This big fighter is generally considered third best of the Army Air Force fighters in World War II. No doubt it is very distinctive, and has a pretty high “cool” factor!
After the jump, Lockheed’s deadly twin.
In the mid to late 1930s many countries experimented with, and developed twin, or “heavy” fighters. It was felt only a twin could have the range for deep penetration or escort missions. In almost every case this effort proved misguided. Germany’s famous Bf110 was fast but clumsy. It usually came up second best against single engine fighters of the era. Other countries had similar experiences.
Uniquely in the US, twin engine development went a little differently. While other countries were using twin engines to increase payload, and thereby range; Lockheed made it all about speed and rate of climb. This was encouraged by the U.S. Army Air Force who felt their long range Bombers were mostly capable of taking care of themselves thanks to better defensive properties. This lead to problems later with the US strategic bombing campaign, but it was almost entirely good news for the Lightning. It resulted a very effective twin engine fighter.
Putting the Lightning in its proper perspective can be a little tricky. I think it’s a mistake to compare it too much with Thunderbolts or Mustangs. Those were both later designs, and more modern in significant ways. The Lightning is more a contemporary of the Airacobra and Warhawk. It was a more advanced design than either of those types, and required a longer development period, but that was the idea. This led to it entering widespread service a little later; early 1943, when Warhawks were predominant, Airacobras were considered a mistake, and Thunderbolts were still half a year from wide service.
I think from this perspective it is easier to appreciate the Lightning for what it was. It was the best American fighter available for six months. It had certain strengths, like high speed, high rate of climb, long range, twin engine reliability, very high maneuverability (the tightest turning radius of any American fighter according to Army Air Force testing), and centrally concentrated fire power; that made it an important and valuable type all the way to the end of the war. In particular, it would be the most popular mount among many pilots serving in the Pacific who valued those two engines for long over-water flights. The top two American aces of all time (Richard Bong & Tom McGuire) scored all their kills in the P-38.
It is really a credit to a sound design that it can be compared favorably to the next generation of more advanced aircraft at all. But it had weaknesses too. The most attention often goes to “compressibility”. Basically, this is about how aerodynamics change as an airfoil approaches the speed of sound. The fairly old style wing shape of the Lightning combined with its high power and high diving speeds led to serious problems, including several fatal crashes. Many combat pilots seemed to feel this problem was exaggerated because of findings in flight testing that didn’t come up so often in combat. The later Thunderbolt had these problems at higher speeds than the Lightning, and the Mustang, with its advanced laminar flow wing, delayed the problem farther yet.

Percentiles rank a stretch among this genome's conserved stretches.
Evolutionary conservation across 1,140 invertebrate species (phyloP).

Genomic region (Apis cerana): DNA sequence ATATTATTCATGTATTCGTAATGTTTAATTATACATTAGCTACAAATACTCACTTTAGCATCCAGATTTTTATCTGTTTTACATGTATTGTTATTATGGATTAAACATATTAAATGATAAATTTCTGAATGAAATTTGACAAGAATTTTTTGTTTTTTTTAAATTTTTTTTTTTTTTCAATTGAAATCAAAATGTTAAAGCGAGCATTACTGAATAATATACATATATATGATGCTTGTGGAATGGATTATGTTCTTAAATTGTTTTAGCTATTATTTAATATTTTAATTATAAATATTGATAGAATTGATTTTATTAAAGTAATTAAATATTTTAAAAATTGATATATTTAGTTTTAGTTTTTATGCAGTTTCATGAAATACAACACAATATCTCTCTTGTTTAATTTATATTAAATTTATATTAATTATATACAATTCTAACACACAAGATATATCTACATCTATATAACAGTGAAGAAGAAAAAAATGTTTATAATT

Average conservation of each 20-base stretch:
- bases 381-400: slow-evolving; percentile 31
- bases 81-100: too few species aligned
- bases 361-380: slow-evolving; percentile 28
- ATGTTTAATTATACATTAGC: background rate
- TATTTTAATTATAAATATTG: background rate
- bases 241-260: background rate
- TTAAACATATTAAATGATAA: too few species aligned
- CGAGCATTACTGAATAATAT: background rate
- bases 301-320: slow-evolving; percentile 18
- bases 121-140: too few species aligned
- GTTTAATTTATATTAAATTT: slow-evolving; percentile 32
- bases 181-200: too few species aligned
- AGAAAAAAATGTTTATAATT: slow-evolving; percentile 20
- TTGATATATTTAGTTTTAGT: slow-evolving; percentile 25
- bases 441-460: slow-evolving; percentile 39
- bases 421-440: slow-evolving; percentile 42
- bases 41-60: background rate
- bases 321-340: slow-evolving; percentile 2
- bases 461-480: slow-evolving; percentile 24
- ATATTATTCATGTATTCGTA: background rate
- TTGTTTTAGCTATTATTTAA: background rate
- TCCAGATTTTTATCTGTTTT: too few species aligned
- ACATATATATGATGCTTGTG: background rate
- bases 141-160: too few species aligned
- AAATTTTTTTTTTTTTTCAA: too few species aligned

The biggest issue for the P-38 really came down to supply and maintenance. As a complex aircraft, it needed a well equiped and supplied base to keep up with it. This was notably a problem in the CBI where many commanders felt the type was too big a drain on their resources to be worth the trouble. Surprisingly it also became a major concern in Britain, for a less obvious reason. Many complex arrangements existed in the very close Anglo-American global operations. One of them, was that in Britain, the British supplied the fuel. Fair enough. But British fuel was less refined than American. Sturdy radial engines don’t mind. And gee, Mustangs using British designed engines were fine with that. But it turns out the combination of Allison engine and the P-38’s superchargers were pretty finicky about what they drank. This caused serious reliability problems.
This example is from the Hasegawa Kit with Aeromaster decals. It was assigned to the 20th Fighter Group of the 8th Air Force in England. It is shown here in full invasion stripes indicating its service in the first couple weeks after D-Day. P-38s were in high demand at this point, since their distinctive outline was felt to decrease the risk of friendly fire accidents.
But they would shortly be phased out. It was decided that the 8th Air Force would switch to all Mustangs, while the tactical 9th Air Firce wanted all Thunderbolts. Lightnings would serve out of Italy, and in the Pacific to the end of the war.